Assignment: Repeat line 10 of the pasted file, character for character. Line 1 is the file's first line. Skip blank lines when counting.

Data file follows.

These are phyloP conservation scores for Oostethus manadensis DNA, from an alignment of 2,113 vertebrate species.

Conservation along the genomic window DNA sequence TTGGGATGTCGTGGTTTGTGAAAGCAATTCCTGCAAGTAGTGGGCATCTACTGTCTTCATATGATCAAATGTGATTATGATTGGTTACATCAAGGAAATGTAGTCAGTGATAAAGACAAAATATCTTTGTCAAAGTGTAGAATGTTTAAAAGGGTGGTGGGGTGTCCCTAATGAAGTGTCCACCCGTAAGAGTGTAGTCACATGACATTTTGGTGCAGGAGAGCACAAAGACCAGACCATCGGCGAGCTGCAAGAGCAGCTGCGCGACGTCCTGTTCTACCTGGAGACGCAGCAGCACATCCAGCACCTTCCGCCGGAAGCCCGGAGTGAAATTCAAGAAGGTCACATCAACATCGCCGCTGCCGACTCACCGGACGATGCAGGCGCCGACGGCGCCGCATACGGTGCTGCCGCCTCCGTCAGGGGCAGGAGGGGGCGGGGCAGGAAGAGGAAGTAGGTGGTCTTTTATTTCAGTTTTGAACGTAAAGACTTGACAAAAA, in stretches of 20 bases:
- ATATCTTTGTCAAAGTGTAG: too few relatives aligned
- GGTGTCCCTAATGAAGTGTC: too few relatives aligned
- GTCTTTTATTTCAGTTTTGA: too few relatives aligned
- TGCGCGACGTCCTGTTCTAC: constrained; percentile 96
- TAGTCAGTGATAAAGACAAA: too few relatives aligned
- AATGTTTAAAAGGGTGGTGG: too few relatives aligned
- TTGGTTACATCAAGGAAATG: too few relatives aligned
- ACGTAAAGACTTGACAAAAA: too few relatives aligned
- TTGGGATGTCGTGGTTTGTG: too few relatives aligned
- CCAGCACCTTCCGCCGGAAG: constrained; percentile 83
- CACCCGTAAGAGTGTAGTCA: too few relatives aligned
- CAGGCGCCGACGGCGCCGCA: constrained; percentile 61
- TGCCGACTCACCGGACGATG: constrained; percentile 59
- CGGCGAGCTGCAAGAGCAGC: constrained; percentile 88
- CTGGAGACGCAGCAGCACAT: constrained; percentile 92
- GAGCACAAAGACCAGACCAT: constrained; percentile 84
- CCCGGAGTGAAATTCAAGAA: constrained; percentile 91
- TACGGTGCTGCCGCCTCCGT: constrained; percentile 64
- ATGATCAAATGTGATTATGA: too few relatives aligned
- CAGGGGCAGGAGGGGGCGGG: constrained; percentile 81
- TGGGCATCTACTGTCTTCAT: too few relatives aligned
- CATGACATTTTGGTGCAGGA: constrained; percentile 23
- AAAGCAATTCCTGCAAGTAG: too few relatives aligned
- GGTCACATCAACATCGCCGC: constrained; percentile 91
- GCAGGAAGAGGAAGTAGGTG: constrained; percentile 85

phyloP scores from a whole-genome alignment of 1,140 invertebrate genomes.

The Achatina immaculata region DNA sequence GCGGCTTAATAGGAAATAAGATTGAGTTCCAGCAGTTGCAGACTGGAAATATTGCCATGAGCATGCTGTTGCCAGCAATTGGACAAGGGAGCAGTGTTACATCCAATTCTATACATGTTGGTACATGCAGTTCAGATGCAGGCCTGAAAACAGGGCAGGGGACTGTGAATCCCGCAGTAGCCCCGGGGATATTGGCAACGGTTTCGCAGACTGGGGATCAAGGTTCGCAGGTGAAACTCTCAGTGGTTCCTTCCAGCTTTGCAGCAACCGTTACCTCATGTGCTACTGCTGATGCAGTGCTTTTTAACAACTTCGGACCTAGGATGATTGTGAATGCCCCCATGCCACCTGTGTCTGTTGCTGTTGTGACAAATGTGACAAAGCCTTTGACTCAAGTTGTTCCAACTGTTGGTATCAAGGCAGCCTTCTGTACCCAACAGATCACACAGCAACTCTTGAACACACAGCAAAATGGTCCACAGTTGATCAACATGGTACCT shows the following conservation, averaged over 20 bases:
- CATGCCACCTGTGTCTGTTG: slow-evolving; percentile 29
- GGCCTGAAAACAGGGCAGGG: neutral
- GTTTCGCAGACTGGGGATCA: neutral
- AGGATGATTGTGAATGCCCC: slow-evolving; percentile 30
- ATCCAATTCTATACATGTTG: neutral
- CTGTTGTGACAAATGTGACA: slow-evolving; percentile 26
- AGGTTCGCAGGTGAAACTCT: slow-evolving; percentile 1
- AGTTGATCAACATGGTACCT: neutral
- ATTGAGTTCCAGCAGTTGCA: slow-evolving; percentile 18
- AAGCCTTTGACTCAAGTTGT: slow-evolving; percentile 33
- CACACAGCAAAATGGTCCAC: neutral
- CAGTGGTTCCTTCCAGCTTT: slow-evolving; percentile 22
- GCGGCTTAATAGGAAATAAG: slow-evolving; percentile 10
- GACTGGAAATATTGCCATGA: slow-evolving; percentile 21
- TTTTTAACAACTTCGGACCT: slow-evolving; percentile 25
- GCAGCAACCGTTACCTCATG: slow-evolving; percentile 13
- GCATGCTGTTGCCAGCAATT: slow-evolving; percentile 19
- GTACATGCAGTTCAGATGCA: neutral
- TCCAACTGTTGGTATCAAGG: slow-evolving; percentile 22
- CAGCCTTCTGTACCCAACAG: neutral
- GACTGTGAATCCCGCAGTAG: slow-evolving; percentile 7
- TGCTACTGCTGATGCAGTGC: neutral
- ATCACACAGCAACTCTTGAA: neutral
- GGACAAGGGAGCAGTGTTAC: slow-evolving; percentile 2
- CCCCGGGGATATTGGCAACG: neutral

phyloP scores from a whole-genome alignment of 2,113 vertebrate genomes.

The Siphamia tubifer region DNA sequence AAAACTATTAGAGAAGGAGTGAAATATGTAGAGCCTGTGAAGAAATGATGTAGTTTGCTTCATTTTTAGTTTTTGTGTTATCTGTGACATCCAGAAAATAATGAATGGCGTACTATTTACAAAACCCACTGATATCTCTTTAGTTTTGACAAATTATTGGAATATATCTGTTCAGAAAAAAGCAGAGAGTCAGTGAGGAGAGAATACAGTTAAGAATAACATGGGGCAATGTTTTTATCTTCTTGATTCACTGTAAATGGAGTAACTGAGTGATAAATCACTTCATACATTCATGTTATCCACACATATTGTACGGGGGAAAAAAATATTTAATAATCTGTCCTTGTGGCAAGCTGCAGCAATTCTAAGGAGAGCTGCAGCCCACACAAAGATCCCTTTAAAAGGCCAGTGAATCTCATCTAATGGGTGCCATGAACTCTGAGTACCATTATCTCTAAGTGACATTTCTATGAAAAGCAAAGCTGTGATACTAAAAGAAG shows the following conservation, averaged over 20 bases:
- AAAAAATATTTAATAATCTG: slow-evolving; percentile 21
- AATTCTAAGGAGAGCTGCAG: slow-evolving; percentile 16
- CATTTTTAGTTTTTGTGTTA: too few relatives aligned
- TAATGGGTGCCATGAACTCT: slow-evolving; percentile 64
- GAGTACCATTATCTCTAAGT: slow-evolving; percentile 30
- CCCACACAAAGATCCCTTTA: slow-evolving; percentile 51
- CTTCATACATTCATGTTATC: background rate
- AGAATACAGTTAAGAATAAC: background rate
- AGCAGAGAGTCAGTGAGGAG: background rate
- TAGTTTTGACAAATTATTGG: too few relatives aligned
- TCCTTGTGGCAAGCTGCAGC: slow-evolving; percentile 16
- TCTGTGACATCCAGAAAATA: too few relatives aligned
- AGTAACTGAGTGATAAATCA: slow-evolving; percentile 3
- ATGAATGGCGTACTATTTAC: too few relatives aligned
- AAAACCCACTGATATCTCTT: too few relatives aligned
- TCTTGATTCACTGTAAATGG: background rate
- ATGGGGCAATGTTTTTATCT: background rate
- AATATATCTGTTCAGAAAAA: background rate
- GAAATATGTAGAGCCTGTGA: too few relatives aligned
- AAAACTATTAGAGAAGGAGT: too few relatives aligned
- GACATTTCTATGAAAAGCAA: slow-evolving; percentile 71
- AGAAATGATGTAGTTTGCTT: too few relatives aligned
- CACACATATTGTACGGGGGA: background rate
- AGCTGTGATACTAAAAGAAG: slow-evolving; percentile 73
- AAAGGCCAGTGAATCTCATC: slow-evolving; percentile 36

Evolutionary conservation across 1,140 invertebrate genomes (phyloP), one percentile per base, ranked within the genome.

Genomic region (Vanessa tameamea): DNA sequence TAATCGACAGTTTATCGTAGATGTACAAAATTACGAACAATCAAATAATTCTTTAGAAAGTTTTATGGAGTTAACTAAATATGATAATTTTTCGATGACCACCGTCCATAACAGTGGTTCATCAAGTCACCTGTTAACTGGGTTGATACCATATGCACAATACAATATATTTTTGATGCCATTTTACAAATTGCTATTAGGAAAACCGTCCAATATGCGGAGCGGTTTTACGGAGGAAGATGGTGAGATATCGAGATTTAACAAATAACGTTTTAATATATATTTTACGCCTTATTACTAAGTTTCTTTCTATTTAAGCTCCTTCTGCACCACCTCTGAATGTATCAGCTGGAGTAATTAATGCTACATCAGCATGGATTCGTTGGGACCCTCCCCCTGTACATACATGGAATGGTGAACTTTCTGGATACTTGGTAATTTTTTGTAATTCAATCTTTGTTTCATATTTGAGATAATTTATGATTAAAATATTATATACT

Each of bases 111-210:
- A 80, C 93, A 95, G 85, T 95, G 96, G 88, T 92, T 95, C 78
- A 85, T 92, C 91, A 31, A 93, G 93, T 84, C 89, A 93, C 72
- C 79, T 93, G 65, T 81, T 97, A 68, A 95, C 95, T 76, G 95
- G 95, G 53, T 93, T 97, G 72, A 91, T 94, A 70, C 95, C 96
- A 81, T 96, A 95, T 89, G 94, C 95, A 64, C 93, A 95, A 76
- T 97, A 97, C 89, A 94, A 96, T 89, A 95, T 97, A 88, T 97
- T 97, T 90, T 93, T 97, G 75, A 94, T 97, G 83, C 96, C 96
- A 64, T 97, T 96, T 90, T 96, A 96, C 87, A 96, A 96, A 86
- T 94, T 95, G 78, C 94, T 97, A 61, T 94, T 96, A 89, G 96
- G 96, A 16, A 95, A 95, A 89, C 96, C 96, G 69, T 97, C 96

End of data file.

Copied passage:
- ACGTAAAGACTTGACAAAAA: too few relatives aligned